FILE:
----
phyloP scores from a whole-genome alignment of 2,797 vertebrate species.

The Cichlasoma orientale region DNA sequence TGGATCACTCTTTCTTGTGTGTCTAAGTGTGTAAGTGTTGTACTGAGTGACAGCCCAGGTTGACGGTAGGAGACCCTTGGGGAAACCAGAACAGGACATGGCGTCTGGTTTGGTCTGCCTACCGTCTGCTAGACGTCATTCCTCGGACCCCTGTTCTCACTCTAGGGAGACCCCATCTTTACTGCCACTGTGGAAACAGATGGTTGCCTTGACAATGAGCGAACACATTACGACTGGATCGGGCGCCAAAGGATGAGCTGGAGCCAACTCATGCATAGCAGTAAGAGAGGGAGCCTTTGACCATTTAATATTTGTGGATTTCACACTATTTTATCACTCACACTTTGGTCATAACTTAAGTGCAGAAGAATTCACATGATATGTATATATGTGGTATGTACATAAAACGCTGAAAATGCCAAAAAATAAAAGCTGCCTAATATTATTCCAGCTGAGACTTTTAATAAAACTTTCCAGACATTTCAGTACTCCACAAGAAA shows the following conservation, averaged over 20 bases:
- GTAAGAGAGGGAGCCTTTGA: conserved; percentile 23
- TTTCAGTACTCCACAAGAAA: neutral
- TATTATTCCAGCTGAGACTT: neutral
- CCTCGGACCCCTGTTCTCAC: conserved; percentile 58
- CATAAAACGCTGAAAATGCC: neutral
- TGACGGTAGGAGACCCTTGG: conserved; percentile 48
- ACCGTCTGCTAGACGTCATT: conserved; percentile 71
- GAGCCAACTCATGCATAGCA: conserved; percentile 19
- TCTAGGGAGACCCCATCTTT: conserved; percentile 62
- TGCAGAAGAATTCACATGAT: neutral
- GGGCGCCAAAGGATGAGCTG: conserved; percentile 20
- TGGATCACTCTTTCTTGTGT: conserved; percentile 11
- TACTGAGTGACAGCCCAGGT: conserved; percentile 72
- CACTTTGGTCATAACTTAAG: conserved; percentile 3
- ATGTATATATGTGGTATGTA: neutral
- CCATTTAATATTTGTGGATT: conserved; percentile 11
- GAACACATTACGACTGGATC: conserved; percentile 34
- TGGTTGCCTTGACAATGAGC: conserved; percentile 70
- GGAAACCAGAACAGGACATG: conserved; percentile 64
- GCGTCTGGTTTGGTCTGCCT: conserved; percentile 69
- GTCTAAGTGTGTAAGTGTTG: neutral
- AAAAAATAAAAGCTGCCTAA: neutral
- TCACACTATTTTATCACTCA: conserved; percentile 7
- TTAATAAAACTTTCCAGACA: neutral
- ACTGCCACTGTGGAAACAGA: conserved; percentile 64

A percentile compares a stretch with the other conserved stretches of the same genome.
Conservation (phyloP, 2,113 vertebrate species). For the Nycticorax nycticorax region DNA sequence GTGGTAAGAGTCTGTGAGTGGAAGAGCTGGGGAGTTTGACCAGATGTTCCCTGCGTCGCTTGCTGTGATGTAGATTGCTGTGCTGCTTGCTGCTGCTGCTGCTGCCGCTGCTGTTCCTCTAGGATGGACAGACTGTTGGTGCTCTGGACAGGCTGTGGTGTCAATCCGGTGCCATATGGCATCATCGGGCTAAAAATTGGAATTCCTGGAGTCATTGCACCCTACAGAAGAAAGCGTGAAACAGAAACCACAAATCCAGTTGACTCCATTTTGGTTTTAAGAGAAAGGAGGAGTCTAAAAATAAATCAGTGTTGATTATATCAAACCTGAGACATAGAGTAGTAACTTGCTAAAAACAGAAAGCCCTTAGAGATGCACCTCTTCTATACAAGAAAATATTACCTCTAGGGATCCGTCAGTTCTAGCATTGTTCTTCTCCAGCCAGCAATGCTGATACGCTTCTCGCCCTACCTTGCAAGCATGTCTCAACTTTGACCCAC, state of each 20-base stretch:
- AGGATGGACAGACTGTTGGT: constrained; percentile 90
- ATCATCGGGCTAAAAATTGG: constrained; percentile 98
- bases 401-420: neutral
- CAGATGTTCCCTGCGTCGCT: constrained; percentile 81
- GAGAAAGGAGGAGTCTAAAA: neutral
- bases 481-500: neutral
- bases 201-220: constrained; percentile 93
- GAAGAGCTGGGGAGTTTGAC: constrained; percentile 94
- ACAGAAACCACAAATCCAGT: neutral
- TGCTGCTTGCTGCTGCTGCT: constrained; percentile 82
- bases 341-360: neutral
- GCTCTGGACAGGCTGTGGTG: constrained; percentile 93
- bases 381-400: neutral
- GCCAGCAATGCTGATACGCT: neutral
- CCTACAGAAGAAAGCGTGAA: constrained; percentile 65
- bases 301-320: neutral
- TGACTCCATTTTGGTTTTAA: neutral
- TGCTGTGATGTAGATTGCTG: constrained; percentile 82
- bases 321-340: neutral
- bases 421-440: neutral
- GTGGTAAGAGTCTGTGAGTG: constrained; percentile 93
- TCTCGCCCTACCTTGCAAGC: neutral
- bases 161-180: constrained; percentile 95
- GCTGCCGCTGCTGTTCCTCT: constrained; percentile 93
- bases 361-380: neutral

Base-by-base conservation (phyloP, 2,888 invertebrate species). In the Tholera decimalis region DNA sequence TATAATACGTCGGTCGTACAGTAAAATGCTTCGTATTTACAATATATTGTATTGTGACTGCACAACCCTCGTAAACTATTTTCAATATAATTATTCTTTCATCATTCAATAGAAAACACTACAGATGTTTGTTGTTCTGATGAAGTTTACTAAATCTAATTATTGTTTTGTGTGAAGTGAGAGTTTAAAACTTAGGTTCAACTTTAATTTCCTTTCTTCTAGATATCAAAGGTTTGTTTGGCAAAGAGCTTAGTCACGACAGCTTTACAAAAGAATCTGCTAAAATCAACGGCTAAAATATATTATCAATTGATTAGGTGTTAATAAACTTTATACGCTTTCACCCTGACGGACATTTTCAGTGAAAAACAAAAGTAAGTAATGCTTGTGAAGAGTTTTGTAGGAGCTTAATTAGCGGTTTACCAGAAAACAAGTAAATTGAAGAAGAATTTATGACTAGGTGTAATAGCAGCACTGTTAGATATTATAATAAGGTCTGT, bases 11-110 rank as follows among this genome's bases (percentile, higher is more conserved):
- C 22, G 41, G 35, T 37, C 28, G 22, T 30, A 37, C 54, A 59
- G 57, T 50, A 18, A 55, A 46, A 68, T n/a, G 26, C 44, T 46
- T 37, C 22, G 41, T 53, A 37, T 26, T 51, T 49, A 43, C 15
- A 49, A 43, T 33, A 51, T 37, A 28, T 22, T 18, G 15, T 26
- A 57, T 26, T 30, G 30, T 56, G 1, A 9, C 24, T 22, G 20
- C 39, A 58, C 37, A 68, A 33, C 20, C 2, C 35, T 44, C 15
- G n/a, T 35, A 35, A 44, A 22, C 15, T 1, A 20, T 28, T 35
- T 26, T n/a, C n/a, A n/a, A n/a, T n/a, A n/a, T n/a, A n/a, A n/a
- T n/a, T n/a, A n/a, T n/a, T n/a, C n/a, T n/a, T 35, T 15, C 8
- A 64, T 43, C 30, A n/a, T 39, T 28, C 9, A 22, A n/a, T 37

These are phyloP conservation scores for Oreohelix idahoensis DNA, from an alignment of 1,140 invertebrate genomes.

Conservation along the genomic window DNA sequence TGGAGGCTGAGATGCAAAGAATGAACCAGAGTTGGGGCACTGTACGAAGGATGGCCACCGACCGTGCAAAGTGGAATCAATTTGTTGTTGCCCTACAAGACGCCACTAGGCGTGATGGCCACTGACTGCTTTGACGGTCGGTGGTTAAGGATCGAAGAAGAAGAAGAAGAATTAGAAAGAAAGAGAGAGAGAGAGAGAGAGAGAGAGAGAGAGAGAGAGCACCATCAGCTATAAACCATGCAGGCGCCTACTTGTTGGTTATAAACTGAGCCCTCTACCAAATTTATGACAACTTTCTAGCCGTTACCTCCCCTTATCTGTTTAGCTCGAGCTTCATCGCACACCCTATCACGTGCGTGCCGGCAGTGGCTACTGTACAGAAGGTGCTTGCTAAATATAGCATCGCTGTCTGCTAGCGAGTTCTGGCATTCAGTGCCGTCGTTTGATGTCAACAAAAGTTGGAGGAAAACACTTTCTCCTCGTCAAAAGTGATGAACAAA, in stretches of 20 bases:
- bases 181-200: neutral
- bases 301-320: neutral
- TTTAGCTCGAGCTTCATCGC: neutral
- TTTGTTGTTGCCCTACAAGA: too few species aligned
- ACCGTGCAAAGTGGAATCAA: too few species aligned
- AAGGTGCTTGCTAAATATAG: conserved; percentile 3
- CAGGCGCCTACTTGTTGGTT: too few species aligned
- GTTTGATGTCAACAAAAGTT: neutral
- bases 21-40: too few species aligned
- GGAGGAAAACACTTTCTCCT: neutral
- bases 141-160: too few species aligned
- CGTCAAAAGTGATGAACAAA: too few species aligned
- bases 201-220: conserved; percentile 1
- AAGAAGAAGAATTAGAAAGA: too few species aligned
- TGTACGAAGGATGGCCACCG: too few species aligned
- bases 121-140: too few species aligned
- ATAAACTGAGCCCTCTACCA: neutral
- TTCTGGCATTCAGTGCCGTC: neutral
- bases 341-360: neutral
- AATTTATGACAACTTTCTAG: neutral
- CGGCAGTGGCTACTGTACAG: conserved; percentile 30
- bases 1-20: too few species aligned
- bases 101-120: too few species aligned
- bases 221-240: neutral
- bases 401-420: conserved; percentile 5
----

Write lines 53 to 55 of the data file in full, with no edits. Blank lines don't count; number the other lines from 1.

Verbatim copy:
- GCTGCCGCTGCTGTTCCTCT: constrained; percentile 93
- bases 361-380: neutral

Base-by-base conservation (phyloP, 2,888 invertebrate species). In the Tholera decimalis region DNA sequence TATAATACGTCGGTCGTACAGTAAAATGCTTCGTATTTACAATATATTGTATTGTGACTGCACAACCCTCGTAAACTATTTTCAATATAATTATTCTTTCATCATTCAATAGAAAACACTACAGATGTTTGTTGTTCTGATGAAGTTTACTAAATCTAATTATTGTTTTGTGTGAAGTGAGAGTTTAAAACTTAGGTTCAACTTTAATTTCCTTTCTTCTAGATATCAAAGGTTTGTTTGGCAAAGAGCTTAGTCACGACAGCTTTACAAAAGAATCTGCTAAAATCAACGGCTAAAATATATTATCAATTGATTAGGTGTTAATAAACTTTATACGCTTTCACCCTGACGGACATTTTCAGTGAAAAACAAAAGTAAGTAATGCTTGTGAAGAGTTTTGTAGGAGCTTAATTAGCGGTTTACCAGAAAACAAGTAAATTGAAGAAGAATTTATGACTAGGTGTAATAGCAGCACTGTTAGATATTATAATAAGGTCTGT, bases 11-110 rank as follows among this genome's bases (percentile, higher is more conserved):